Shane Baumgartner first served in Iraq with the Marine Corps, returned as a civilian contractor and then made his
|Marine Corps soldier Shane Baumgartner
with his wife Elizabeth (Wasserman), a Clay
High School graduate, on their wedding day.
(Photo courtesy of Noel Donnell)
third deployment working for the U.S. state department.
On his final excursion, he survived being kidnapped by the enemy and being locked in the trunk of a Humvee.
Baumgartner was a Reconnaissance Marine who recently graduated from the police academy. Today, the veteran is a Northwood firefighter and paramedic. However, Baumgartner does not necessarily like to be called a “hero.”
Baumgartner spoke to over 200 people during the Northwood VFW Post 2984 Veterans Appreciation Day celebration August 21. The event was organized by the post’s appreciation day co-chairpersons Mike Myers and Audrey Caligirui.
In attendance were Baumgartner’s wife Elizabeth (Wasserman) and her grandfather, Noel Donnell, a World War II vet. Donnell was impressed with Baumgartner’s message.
“Today I find myself in a bit of an uncomfortable situation,” Baumgartner began. “This has really only happened twice in my life. Once was my first combat mission. The second was when I asked my father-in-law for his daughter’s hand in marriage. To me, today feels like one of those days.
“Being called a hero makes me uncomfortable. A bit nervous. My palms are sweaty and I feel like my voice might crack a little bit. When I was asked to be a hometown hero I was sincerely deeply honored but felt a little out of place. I didn’t do anything different than those other guys who stood next to me in the sand. So please allow me to
|Northwood’s Shane Baumgartner in top row, far right with sunglasses
on, in Bayji, Iraq on April 24, 2005. (Photo courtesy of Noel Donnell)
speak on their behalf.”
He spoke about the occasions he felt appreciated, including —
• Being kissed by a “frail Iraqi man” in 2003.
• “The way my little brother looked at me the day I became a Marine.” He says people tried to talk him out of joining, including counselors, girlfriends, teachers, friends, coaches, and “even my Mom.”
• “Being moved up to first class on an airplane, just because (I’m a soldier).”
• “My family having patience with me whenever I come home from dealing with ‘the bad guys.’”
“But there are also some things where I don’t feel appreciated and sometimes I get a little terse,” Baumgartner said. “Being told by those who have not been there, ‘War is only for this or for that’ depending on which we are talking about.
“I’ve been asked many times if I would do it over again. Given I’ve broken bones, lost friends, and have an adjustment disorder because I still think it’s OK to express my feelings in NATO 5.56 ball ammo.”
Baumgartner quoted two passages — one from British philosopher John Stewart Mill and the other from President Ronald Reagan. Then he described in detail his military experience.
“As many servicemen do, I bounced around for a few years, learned some new skills and had the best of times. Somewhere between liberating a military bus and going to Reno, skiing off the back end of a Zodiak in Africa, shivering north of the Arctic Circle I found myself in a little place called Iraq. Some of you may have heard of it,” Baumgartner said.
“Iraq...it’s a word that evokes so much emotion in me it’s difficult to explain, but those of you who know, know,” he continued.
“I made a choice with those boys to do our job and we did it well. I remember leaving the Mosul airfield a few months after we took it over. We had to go to Liberia ‘to deal with this other thing’ and I remember thinking this is the last time I’ll see this place.”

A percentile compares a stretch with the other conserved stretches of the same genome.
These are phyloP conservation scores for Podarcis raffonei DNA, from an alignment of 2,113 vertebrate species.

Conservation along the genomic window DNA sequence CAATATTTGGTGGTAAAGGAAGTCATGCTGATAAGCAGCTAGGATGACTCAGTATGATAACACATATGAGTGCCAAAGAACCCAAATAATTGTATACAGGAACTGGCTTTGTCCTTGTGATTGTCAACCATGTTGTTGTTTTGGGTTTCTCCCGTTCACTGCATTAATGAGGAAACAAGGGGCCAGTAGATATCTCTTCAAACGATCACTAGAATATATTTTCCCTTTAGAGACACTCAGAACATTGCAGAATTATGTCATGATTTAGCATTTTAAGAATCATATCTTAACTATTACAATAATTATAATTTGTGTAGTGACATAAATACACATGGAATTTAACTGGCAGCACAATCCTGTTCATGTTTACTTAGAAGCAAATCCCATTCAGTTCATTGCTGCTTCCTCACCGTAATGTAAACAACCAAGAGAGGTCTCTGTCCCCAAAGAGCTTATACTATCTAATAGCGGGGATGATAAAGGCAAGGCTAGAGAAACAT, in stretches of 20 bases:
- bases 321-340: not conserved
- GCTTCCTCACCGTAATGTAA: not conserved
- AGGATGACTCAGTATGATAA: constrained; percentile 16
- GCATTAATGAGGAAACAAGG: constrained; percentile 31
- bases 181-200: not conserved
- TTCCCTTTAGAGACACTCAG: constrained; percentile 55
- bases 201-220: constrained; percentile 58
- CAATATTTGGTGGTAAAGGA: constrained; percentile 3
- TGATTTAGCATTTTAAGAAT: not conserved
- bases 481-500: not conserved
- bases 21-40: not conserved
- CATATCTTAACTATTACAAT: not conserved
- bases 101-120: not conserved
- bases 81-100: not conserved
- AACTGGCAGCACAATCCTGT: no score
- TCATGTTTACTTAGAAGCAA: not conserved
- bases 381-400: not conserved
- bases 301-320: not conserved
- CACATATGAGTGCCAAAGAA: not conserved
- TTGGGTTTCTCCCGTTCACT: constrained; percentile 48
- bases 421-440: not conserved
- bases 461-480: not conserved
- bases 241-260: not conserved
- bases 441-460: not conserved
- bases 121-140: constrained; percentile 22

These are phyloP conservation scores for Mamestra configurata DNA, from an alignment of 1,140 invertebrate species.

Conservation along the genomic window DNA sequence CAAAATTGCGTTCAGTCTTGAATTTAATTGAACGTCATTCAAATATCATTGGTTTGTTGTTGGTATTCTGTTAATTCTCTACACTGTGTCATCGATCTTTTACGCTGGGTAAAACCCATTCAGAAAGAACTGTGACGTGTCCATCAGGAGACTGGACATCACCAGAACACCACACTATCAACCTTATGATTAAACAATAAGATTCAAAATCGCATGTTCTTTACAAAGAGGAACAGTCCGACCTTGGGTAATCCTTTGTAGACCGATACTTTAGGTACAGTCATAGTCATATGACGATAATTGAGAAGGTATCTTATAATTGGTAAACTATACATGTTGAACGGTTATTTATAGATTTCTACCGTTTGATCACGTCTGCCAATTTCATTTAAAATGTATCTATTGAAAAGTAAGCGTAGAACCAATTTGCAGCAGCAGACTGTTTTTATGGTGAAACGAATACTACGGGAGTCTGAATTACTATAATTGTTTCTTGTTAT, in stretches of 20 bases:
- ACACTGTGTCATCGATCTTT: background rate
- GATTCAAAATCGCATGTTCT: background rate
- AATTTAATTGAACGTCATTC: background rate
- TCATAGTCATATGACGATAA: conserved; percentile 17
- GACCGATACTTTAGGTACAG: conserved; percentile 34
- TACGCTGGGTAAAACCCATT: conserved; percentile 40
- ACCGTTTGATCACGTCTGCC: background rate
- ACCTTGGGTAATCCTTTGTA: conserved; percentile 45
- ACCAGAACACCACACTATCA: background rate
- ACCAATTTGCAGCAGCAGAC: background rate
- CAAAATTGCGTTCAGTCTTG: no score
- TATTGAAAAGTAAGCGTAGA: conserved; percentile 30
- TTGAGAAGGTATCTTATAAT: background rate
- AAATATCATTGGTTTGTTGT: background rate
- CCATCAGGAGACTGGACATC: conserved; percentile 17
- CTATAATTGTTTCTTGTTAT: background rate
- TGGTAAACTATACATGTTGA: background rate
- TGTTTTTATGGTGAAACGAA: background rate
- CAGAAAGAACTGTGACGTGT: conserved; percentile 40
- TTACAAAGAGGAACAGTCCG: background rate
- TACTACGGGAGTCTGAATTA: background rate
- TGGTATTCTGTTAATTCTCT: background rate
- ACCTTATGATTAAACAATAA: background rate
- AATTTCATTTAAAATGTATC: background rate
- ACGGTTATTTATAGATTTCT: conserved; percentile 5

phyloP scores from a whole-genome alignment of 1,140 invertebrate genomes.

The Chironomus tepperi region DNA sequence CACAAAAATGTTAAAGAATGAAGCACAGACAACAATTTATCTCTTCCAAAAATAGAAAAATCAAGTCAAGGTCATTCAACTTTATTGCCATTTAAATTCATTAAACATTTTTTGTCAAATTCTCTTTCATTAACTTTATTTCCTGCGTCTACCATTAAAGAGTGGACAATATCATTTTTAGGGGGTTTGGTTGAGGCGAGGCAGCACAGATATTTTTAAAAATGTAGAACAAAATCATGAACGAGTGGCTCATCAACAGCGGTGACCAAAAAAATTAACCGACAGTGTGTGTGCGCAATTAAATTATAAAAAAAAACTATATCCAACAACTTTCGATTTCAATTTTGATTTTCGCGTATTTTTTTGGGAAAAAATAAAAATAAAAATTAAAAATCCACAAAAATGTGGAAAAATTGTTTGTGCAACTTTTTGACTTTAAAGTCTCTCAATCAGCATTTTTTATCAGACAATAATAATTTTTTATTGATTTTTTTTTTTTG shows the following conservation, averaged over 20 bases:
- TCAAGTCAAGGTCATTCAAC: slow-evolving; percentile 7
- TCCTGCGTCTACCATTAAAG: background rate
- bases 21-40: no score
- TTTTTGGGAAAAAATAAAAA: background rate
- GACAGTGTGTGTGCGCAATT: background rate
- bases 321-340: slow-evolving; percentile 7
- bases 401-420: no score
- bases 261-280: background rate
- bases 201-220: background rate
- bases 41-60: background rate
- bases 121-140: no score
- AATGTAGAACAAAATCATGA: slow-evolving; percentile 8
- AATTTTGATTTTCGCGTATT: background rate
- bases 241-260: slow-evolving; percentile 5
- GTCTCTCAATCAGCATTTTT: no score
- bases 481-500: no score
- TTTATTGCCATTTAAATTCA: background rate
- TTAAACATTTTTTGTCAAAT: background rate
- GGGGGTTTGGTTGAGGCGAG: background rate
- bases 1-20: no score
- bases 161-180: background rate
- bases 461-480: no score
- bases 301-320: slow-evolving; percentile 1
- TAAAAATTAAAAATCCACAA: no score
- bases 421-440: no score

After a brief stint home, he returned to Iraq as a civilian contractor. The treatment did not improve, he says.
“I was met with the same type of resistance as when I joined the corps,” Baumgartner said. “‘You’re doing it for this reason or for that reason,’ ‘Don’t you know it’s dangerous,’ etc. etc. So as I landed at the Mosul airfield I found peace knowing the only reason I was there was because of those guys who made the same choice as I did. I think that’s why a lot of vets do it...because it needs to be done. I know I appreciate that. I finished out my time and made it home doing pretty good. It took me awhile to get used to driving though, I can tell you that.”
He later returned to the Mosul airfield a third time serving on a protective security detail for the state department.
“We were stopped and harassed by the Iraqis at checkpoint,” Baumgartner said. “They pointed their guns, muzzle thumped my window, and we had to stop when the tank levelled its main gun at us. There were more Iraqis, more guns, and no support. I can tell you I really wanted to see some Marines at that point. Heck, I would have liked some Army dogs, too. But it didn’t happen.
“What did happen is we were assisted out of our vehicles, separated, handcuffed and I was lucky enough to be placed into the trunk of an overstuffed Humvee. When I awoke from the festivities I found I couldn’t move my arms very well and they were hurting pretty bad. I had vomited on myself and had no idea where I was going.
“Then it hit me. I was alone in a combat zone and I was with the enemy and I probably was going to miss lunch. I made a choice. I chose to put my faith in my God and made the choice to get through whatever would come next. We went through some rough talks and I was fortunate enough to be reunited with my teammates a short time later. I appreciated them...all Marines.”
Then Baumgartner talks about how his experience is affecting him now.
“I know my war will never be over. I know this because I see it in the faces of men who have fought. You see we leave the battlefield but it never leaves us. I’m OK with this.
“I know when I see my flag fly at a baseball game, I’m going to cry...and I don’t know when I’ll stop waking up trying to fight something that isn’t there,” Baumgartner added.